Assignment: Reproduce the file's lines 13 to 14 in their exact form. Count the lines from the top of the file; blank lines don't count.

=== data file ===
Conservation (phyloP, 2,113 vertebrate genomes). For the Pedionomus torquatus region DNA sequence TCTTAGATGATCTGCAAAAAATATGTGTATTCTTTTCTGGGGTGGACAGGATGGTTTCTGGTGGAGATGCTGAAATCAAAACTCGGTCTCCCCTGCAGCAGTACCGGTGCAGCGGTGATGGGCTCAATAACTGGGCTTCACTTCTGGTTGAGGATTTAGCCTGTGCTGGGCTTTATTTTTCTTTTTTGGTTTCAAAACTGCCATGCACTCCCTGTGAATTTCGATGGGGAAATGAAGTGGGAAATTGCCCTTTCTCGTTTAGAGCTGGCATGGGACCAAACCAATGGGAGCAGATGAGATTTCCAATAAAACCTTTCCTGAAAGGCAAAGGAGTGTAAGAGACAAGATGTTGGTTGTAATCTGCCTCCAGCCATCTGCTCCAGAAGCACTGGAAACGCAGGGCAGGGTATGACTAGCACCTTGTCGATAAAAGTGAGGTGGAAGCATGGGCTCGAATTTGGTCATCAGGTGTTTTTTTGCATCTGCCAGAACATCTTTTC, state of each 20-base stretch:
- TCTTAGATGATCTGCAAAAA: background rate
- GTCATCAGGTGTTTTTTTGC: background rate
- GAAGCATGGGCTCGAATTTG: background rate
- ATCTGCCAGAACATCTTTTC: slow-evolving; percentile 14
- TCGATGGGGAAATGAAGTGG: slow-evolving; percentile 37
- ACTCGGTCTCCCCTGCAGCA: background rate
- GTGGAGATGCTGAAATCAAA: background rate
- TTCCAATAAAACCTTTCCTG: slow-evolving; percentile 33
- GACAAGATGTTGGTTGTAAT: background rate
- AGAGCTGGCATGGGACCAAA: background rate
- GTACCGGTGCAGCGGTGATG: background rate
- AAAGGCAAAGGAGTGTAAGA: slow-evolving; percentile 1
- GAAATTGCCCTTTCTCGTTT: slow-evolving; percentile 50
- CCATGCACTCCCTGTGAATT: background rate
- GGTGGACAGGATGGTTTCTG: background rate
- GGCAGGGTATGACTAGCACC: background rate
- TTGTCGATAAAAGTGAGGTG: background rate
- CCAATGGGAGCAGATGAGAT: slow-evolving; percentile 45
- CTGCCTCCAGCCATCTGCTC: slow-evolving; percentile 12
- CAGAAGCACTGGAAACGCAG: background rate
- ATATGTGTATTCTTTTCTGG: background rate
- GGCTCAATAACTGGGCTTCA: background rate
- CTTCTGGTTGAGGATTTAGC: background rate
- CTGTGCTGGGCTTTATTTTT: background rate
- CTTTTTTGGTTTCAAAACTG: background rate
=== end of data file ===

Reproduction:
- AAAGGCAAAGGAGTGTAAGA: slow-evolving; percentile 1
- GAAATTGCCCTTTCTCGTTT: slow-evolving; percentile 50